then have $$domain(r) = succ(n)$$ using func1_1_L1
let $$r_1 = \{\langle k, \text{BinomElem}(r,k)\rangle .\ k\in succ(domain(r))\}$$
have $$\forall k\in succ(domain(r)).\ \text{BinomElem}(r,k) \in nat$$ unfolding BinomElem_def
then have $$r_1: succ(domain(r))\rightarrow nat$$ by (rule ZF_fun_from_total )
with $$n\in nat$$, $$domain(r) = succ(n)$$ have $$r_1\in \text{NELists}(nat)$$ unfolding NELists_def
}
then show $$thesis$$ using ZF_fun_from_total unfolding GenBinom_def
qed

The value of the function GenBinom at a nonempty list $$r$$ is a list of length one greater than the length of $$r$$.

lemma gen_binom_fun_val:

assumes $$n\in nat$$, $$r:succ(n)\rightarrow nat$$

shows $$GenBinom(r):succ(succ(n)) \rightarrow nat$$proof
let $$B = \{\langle r,\{\langle k, \text{BinomElem}(r,k)\rangle .\ k\in succ(domain(r))\}\rangle .\ r\in \text{NELists}(nat)\}$$
let $$r_1 = \{\langle k, \text{BinomElem}(r,k)\rangle .\ k\in succ(domain(r))\}$$
from assms have $$r\in \text{NELists}(nat)$$ unfolding NELists_def
then have $$B(r) = r_1$$ using ZF_fun_from_tot_val1
have $$\forall k\in succ(domain(r)).\ \text{BinomElem}(r,k) \in nat$$ unfolding BinomElem_def
then have $$r_1: succ(domain(r))\rightarrow nat$$ by (rule ZF_fun_from_total )
with assms(2), $$B(r) = r_1$$ show $$thesis$$ using func1_1_L1 unfolding GenBinom_def
qed

Now we are ready to define the Pascal's triangle as the inductive sequence that starts from a singleton list $$0\mapsto 1$$ and is generated by iterations of the GenBinom function.

definition

$$PascalTriangle \equiv \text{InductiveSequence}(\{\langle 0,1\rangle \},GenBinom)$$

The singleton list containing 1 (i.e. the starting point of the inductive sequence that defines the PascalTriangle) is a finite list and the PascalTriangle is a sequence (an infinite list) of nonempty lists of natural numbers.

lemma pascal_sequence:

shows $$\{\langle 0,1\rangle \} \in \text{NELists}(nat)$$ and $$PascalTriangle: nat \rightarrow \text{NELists}(nat)$$ using list_len1_singleton(2), gen_binom_fun, indseq_seq unfolding PascalTriangle_def

The GenBinom function creates the next row of the Pascal's triangle from the previous one.

lemma binom_gen:

assumes $$n\in nat$$

shows $$PascalTriangle(succ(n)) = GenBinom(PascalTriangle(n))$$ using assms, pascal_sequence, gen_binom_fun, indseq_vals unfolding PascalTriangle_def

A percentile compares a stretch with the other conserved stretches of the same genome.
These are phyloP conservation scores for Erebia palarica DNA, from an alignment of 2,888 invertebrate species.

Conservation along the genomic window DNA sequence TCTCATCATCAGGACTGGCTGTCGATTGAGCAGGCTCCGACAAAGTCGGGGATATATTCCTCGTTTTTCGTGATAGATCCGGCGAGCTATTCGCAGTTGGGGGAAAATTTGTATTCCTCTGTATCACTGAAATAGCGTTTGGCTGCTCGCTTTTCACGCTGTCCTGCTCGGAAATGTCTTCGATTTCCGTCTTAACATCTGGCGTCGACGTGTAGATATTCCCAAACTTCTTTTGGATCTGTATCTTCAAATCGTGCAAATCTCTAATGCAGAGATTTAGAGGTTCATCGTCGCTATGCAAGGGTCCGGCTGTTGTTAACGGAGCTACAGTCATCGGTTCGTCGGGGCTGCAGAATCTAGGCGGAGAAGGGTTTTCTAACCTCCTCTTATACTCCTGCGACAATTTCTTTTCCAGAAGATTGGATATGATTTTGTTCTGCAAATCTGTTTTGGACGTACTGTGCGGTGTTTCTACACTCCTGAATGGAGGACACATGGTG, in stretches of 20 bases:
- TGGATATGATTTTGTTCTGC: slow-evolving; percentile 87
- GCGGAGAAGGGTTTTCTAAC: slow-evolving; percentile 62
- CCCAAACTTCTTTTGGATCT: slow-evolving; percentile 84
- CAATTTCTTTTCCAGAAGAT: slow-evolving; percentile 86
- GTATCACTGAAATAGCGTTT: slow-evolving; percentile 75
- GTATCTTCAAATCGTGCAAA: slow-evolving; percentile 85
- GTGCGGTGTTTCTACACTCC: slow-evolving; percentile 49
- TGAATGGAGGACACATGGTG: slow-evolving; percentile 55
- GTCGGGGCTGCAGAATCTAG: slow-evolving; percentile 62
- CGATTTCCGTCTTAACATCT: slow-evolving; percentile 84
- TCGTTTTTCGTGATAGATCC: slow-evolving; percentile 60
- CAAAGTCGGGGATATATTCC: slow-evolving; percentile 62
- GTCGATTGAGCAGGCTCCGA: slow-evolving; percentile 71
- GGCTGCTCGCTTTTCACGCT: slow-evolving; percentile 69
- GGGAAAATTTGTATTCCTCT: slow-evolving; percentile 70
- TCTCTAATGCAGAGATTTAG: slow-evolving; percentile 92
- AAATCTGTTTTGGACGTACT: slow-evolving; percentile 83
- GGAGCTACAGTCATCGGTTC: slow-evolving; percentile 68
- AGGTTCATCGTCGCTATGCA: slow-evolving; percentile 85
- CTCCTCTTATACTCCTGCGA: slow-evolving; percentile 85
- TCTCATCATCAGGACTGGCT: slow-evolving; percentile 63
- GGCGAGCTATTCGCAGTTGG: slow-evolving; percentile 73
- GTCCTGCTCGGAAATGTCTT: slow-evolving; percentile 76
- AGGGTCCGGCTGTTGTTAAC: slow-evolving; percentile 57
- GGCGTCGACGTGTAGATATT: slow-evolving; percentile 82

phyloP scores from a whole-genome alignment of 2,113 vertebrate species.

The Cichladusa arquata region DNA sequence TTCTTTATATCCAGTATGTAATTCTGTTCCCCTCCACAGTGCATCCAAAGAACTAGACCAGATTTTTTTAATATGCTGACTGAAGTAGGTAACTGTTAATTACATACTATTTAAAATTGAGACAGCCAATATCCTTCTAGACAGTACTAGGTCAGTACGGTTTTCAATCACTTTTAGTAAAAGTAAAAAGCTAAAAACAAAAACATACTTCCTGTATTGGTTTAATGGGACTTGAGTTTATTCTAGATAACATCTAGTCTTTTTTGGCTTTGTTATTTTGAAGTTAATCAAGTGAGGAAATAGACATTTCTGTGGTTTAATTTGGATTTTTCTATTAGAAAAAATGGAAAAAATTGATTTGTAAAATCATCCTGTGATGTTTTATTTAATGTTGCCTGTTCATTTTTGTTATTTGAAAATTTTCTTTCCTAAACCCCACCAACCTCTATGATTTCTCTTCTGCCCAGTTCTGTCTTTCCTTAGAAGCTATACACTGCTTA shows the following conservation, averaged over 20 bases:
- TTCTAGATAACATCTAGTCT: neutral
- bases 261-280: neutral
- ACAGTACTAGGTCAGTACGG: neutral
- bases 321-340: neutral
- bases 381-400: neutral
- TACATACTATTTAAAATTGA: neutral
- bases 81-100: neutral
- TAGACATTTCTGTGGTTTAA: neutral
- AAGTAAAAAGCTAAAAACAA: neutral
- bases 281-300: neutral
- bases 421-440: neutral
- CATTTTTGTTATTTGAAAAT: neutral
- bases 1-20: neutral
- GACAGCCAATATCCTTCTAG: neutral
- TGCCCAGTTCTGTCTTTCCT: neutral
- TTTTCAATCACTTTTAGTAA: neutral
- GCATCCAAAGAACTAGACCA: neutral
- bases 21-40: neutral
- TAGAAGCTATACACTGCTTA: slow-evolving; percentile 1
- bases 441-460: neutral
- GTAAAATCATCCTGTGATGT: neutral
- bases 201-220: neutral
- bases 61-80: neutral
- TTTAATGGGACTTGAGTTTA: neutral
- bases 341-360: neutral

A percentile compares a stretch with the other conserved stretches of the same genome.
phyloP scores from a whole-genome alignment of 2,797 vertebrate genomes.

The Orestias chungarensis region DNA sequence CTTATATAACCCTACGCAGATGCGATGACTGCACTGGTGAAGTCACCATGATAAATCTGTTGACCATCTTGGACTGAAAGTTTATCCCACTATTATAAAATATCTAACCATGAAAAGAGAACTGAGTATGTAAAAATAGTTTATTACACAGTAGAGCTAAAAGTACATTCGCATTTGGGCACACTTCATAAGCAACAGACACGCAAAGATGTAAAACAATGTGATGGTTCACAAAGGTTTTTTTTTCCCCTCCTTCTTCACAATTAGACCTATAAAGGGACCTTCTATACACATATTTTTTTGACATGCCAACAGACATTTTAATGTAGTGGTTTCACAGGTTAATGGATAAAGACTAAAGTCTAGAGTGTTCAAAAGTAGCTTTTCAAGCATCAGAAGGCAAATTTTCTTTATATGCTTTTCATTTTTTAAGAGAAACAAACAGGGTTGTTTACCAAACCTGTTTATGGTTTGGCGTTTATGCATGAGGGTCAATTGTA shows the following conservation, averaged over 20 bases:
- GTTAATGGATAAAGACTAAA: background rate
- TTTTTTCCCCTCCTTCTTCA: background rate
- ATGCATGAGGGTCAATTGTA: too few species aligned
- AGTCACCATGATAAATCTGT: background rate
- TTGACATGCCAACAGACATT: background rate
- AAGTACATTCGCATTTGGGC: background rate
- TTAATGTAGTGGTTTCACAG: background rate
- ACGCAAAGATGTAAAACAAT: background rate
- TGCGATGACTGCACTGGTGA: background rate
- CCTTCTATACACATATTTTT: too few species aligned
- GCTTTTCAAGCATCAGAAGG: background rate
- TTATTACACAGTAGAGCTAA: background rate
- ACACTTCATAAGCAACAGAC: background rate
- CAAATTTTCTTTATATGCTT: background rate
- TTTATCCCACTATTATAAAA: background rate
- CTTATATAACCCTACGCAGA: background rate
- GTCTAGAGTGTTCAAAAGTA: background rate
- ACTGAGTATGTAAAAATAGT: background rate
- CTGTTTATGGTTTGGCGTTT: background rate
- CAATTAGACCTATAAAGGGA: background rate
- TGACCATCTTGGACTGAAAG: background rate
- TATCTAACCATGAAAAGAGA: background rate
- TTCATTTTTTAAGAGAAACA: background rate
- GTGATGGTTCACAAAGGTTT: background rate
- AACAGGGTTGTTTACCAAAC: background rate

The $$n$$'th row of the Pascal's triangle is a list of $$n+1$$ natural numbers.

lemma pascal_row_list:

assumes $$n\in nat$$

shows $$PascalTriangle(n):succ(n)\rightarrow nat$$proof
from assms(1) have $$n\in nat$$ and $$PascalTriangle(0):succ(0)\rightarrow nat$$ using gen_binom_fun, pascal_sequence(1), indseq_valat0, list_len1_singleton(1) unfolding PascalTriangle_def
moreover
have $$\forall k\in nat.\ PascalTriangle(k):succ(k)\rightarrow nat \longrightarrow$$ $$PascalTriangle(succ(k)):succ(succ(k))\rightarrow nat$$proof
{
fix $$k$$
assume $$k\in nat$$ and $$PascalTriangle(k):succ(k)\rightarrow nat$$
then have $$PascalTriangle(succ(k)):succ(succ(k))\rightarrow nat$$ using gen_binom_fun_val, gen_binom_fun, pascal_sequence(1), indseq_vals unfolding NELists_def, PascalTriangle_def
}
thus $$thesis$$
qed
ultimately show $$thesis$$ by (rule ind_on_nat )
qed

In our approach the Pascal's triangle is a list of lists. The value at index $$n\in \mathbb{N}$$ is a list of length $$n+1$$ (see pascal_row_list above). Hence, the largest index in the domain of this list is $$n$$. However, we can still show that the value of that list at index $$n+1$$ is 0, because in Isabelle/ZF (as well as in Metamath) the value of a function at a point outside of the domain is the empty set, which happens to be the same as the natural number 0.

lemma pascal_val_beyond:

assumes $$n\in nat$$

shows $$(PascalTriangle(n))(succ(n)) = 0$$proof
from assms have $$domain(PascalTriangle(n)) = succ(n)$$ using pascal_row_list, func1_1_L1
then show $$thesis$$ using mem_self, apply_0
qed

For $$n>0$$ the Pascal's triangle values at $$(n,k)$$ are given by the BinomElem expression.

lemma pascal_row_val:

assumes $$n\in nat$$, $$k\in succ(succ(n))$$

shows $$(PascalTriangle(succ(n)))(k) = \text{BinomElem}(PascalTriangle(n),k)$$proof
let $$B = \{\langle r,\{\langle k, \text{BinomElem}(r,k)\rangle .\ k\in succ(domain(r))\}\rangle .\ r\in \text{NELists}(nat)\}$$
let $$r = PascalTriangle(n)$$
let $$B_r = \{\langle k, \text{BinomElem}(r,k)\rangle .\ k\in succ(succ(n))\}$$
from assms(1) have $$r \in \text{NELists}(nat)$$ and $$r : succ(n)\rightarrow nat$$ using pascal_sequence(2), apply_funtype, pascal_row_list
then have $$B(r) = B_r$$ using func1_1_L1, ZF_fun_from_tot_val1